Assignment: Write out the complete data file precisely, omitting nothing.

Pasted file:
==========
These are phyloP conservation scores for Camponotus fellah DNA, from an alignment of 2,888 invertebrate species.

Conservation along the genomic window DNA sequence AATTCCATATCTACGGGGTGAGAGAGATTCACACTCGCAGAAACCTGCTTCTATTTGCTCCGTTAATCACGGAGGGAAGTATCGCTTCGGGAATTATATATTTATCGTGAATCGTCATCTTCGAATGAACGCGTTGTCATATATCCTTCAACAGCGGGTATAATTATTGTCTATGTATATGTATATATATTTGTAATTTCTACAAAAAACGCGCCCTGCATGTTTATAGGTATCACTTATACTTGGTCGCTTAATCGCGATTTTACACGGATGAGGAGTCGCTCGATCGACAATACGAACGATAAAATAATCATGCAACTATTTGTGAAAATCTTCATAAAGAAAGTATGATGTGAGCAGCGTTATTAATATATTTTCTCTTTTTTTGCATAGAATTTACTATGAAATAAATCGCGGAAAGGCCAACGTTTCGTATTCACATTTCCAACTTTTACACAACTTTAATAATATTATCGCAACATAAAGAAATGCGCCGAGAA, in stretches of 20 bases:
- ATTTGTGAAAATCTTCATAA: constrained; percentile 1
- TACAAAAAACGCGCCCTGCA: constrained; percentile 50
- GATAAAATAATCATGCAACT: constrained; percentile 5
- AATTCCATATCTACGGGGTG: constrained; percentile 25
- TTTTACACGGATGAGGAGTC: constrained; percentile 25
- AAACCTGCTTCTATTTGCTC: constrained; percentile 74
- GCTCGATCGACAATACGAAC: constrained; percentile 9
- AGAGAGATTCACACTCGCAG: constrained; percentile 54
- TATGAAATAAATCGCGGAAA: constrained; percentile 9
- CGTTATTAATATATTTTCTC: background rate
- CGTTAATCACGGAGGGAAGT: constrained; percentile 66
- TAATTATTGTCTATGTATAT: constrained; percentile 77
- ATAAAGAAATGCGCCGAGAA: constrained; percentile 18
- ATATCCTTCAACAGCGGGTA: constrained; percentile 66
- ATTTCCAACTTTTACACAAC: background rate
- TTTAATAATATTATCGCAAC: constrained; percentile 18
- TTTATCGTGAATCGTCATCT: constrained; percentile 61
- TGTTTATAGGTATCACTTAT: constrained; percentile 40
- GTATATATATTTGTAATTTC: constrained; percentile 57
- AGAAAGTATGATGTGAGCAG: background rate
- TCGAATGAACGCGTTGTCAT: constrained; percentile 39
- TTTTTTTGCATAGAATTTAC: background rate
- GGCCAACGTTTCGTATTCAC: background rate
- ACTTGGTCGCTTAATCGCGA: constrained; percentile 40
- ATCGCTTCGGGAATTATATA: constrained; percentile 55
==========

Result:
These are phyloP conservation scores for Camponotus fellah DNA, from an alignment of 2,888 invertebrate species.

Conservation along the genomic window DNA sequence AATTCCATATCTACGGGGTGAGAGAGATTCACACTCGCAGAAACCTGCTTCTATTTGCTCCGTTAATCACGGAGGGAAGTATCGCTTCGGGAATTATATATTTATCGTGAATCGTCATCTTCGAATGAACGCGTTGTCATATATCCTTCAACAGCGGGTATAATTATTGTCTATGTATATGTATATATATTTGTAATTTCTACAAAAAACGCGCCCTGCATGTTTATAGGTATCACTTATACTTGGTCGCTTAATCGCGATTTTACACGGATGAGGAGTCGCTCGATCGACAATACGAACGATAAAATAATCATGCAACTATTTGTGAAAATCTTCATAAAGAAAGTATGATGTGAGCAGCGTTATTAATATATTTTCTCTTTTTTTGCATAGAATTTACTATGAAATAAATCGCGGAAAGGCCAACGTTTCGTATTCACATTTCCAACTTTTACACAACTTTAATAATATTATCGCAACATAAAGAAATGCGCCGAGAA, in stretches of 20 bases:
- ATTTGTGAAAATCTTCATAA: constrained; percentile 1
- TACAAAAAACGCGCCCTGCA: constrained; percentile 50
- GATAAAATAATCATGCAACT: constrained; percentile 5
- AATTCCATATCTACGGGGTG: constrained; percentile 25
- TTTTACACGGATGAGGAGTC: constrained; percentile 25
- AAACCTGCTTCTATTTGCTC: constrained; percentile 74
- GCTCGATCGACAATACGAAC: constrained; percentile 9
- AGAGAGATTCACACTCGCAG: constrained; percentile 54
- TATGAAATAAATCGCGGAAA: constrained; percentile 9
- CGTTATTAATATATTTTCTC: background rate
- CGTTAATCACGGAGGGAAGT: constrained; percentile 66
- TAATTATTGTCTATGTATAT: constrained; percentile 77
- ATAAAGAAATGCGCCGAGAA: constrained; percentile 18
- ATATCCTTCAACAGCGGGTA: constrained; percentile 66
- ATTTCCAACTTTTACACAAC: background rate
- TTTAATAATATTATCGCAAC: constrained; percentile 18
- TTTATCGTGAATCGTCATCT: constrained; percentile 61
- TGTTTATAGGTATCACTTAT: constrained; percentile 40
- GTATATATATTTGTAATTTC: constrained; percentile 57
- AGAAAGTATGATGTGAGCAG: background rate
- TCGAATGAACGCGTTGTCAT: constrained; percentile 39
- TTTTTTTGCATAGAATTTAC: background rate
- GGCCAACGTTTCGTATTCAC: background rate
- ACTTGGTCGCTTAATCGCGA: constrained; percentile 40
- ATCGCTTCGGGAATTATATA: constrained; percentile 55